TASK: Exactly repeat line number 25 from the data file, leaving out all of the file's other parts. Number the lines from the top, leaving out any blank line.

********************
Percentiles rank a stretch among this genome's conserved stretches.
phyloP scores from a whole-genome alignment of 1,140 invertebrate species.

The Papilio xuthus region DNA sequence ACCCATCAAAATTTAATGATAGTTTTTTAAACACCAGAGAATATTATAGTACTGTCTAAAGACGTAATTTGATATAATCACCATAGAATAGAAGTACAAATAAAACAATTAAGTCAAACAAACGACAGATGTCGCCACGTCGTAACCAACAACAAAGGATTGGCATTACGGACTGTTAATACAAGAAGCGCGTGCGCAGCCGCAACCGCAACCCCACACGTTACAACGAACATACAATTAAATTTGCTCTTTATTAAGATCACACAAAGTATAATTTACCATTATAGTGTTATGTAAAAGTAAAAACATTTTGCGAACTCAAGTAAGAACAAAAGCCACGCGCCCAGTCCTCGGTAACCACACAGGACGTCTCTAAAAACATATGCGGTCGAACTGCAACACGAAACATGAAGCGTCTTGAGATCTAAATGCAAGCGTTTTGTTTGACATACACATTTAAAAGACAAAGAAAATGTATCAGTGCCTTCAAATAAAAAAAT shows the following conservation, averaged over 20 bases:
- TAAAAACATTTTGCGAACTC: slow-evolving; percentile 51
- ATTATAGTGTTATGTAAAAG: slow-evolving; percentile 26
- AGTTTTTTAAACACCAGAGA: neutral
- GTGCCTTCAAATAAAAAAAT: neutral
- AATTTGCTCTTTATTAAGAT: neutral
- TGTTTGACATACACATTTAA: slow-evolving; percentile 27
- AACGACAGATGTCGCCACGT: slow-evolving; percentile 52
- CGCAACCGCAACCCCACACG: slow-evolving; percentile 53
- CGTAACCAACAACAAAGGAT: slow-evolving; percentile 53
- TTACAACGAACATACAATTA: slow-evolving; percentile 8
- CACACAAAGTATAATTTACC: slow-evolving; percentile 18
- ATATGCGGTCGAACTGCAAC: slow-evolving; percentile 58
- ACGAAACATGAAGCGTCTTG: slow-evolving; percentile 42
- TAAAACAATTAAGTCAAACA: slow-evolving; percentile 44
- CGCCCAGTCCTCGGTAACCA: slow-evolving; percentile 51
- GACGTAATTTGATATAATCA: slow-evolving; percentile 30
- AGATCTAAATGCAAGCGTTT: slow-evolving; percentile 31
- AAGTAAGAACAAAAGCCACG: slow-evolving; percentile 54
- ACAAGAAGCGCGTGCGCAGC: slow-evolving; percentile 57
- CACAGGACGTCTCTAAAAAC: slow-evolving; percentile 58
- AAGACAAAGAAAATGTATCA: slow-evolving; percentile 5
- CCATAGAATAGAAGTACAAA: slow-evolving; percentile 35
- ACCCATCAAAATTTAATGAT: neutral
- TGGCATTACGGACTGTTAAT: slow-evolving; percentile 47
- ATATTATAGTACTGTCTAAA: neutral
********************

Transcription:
- CCATAGAATAGAAGTACAAA: slow-evolving; percentile 35